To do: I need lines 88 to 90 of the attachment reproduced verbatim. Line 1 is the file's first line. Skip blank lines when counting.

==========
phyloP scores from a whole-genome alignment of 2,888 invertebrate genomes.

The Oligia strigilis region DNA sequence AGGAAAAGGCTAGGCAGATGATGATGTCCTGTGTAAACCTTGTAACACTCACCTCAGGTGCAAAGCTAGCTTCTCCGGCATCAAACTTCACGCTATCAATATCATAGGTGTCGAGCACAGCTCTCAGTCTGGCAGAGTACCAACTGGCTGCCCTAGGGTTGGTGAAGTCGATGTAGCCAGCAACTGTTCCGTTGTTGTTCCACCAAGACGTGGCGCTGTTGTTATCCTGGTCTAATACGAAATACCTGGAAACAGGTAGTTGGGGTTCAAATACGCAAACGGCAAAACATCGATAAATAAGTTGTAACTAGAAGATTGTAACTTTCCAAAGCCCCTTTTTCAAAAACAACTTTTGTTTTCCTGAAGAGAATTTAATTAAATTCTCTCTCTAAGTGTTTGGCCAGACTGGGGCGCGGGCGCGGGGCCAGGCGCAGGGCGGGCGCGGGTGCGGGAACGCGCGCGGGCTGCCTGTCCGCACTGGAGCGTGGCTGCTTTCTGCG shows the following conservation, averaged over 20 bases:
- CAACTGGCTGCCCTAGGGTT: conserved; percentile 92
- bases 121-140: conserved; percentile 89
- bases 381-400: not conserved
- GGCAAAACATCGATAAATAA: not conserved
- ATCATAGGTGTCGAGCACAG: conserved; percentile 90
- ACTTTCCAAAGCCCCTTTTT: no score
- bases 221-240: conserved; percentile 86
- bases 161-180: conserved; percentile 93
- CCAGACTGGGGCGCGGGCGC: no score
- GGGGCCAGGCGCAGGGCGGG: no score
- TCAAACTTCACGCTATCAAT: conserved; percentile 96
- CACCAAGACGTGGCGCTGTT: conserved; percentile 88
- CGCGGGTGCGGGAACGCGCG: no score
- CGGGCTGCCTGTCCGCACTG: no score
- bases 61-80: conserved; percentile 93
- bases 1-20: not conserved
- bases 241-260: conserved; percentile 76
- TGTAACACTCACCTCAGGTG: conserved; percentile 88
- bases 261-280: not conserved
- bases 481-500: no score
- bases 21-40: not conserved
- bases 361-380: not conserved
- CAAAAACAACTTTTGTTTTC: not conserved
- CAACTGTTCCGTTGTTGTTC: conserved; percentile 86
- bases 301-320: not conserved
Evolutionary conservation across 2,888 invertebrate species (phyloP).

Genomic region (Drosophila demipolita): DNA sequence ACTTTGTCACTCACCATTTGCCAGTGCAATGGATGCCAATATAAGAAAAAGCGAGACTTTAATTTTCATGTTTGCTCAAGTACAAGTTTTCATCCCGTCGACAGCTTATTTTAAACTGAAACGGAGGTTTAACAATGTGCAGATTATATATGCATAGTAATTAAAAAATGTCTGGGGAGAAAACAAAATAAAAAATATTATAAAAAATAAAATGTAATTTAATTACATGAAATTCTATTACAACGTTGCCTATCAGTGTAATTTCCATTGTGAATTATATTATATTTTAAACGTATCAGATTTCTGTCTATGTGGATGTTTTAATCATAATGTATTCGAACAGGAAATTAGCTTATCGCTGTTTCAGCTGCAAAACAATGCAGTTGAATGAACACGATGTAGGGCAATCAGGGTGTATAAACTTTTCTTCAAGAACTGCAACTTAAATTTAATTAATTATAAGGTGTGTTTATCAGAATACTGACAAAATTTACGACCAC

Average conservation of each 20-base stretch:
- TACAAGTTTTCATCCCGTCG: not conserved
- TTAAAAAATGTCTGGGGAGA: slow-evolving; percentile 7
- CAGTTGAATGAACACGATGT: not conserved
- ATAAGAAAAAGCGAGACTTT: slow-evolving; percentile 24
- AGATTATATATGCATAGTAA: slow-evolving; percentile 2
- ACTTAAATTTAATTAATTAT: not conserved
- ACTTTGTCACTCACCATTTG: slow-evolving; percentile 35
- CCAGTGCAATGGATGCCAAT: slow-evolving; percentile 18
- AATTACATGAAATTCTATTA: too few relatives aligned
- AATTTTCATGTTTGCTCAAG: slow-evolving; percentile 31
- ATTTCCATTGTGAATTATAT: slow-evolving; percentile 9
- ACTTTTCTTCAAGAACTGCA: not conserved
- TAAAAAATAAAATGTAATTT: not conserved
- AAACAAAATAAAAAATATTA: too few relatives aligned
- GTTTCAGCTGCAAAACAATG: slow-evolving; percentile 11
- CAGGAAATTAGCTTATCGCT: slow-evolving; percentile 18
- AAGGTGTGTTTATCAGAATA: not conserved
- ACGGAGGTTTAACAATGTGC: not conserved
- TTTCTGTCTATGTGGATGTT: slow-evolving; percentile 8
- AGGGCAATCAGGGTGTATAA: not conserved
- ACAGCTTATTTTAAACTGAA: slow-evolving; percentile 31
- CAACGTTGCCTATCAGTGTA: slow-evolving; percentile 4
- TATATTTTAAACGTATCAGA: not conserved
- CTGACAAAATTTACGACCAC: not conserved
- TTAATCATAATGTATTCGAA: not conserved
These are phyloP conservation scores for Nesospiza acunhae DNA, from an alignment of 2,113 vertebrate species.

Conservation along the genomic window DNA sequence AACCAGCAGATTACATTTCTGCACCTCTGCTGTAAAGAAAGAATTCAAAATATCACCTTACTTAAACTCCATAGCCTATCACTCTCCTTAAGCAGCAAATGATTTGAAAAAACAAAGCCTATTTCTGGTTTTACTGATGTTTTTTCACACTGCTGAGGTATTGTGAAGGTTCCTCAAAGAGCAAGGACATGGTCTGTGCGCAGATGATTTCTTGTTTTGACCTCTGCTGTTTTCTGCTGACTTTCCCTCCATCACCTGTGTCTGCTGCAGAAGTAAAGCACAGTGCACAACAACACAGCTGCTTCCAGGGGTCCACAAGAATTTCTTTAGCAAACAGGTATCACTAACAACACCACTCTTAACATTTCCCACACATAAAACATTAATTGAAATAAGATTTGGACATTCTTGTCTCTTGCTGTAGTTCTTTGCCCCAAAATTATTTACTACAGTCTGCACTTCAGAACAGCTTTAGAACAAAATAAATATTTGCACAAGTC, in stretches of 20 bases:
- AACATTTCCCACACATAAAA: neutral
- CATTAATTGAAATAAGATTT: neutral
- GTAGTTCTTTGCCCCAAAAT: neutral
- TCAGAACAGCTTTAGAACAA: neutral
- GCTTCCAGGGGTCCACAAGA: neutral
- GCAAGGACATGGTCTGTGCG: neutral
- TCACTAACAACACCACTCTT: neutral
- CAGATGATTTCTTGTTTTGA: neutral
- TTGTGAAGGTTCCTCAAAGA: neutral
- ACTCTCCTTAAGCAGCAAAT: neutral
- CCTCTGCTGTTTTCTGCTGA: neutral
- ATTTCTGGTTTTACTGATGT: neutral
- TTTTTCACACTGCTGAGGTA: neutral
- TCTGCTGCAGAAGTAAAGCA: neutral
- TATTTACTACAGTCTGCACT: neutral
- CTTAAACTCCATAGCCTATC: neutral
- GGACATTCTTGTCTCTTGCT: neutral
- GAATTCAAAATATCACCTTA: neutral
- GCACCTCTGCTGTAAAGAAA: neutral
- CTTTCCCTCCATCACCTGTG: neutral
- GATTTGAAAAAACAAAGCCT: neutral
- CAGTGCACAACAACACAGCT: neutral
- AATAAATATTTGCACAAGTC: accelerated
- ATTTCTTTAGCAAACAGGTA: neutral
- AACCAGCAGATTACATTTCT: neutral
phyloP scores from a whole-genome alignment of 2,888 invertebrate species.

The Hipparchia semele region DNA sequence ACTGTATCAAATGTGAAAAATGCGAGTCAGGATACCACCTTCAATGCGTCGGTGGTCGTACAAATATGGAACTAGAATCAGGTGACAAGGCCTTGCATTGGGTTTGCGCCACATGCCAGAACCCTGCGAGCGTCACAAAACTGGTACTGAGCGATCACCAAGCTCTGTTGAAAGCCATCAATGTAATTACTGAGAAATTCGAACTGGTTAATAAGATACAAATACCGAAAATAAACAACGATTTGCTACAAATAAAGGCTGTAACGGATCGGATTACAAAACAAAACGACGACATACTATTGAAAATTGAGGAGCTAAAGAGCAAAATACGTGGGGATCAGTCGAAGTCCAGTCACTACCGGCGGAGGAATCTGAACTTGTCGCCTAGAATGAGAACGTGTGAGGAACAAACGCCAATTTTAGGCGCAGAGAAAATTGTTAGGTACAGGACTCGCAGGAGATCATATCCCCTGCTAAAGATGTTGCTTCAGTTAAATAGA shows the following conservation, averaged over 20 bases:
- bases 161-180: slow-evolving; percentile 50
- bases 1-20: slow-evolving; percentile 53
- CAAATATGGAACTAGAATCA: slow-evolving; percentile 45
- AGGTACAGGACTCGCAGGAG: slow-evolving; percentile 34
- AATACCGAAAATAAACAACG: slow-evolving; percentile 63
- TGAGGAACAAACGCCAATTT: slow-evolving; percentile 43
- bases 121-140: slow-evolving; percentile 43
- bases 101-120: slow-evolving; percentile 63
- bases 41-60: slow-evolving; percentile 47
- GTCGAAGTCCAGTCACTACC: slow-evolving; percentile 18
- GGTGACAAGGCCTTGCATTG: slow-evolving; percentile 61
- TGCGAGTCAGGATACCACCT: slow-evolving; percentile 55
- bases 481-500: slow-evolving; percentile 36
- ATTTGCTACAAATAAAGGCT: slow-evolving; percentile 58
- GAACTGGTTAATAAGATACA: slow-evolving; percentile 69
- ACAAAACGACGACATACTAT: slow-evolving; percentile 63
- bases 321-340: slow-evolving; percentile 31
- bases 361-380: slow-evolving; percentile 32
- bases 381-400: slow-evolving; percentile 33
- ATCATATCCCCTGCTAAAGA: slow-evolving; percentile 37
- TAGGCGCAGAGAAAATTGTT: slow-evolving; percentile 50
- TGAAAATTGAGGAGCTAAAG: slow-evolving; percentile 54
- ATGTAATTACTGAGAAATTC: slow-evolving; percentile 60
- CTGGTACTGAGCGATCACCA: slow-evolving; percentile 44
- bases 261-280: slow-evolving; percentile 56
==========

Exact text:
- AGGTACAGGACTCGCAGGAG: slow-evolving; percentile 34
- AATACCGAAAATAAACAACG: slow-evolving; percentile 63
- TGAGGAACAAACGCCAATTT: slow-evolving; percentile 43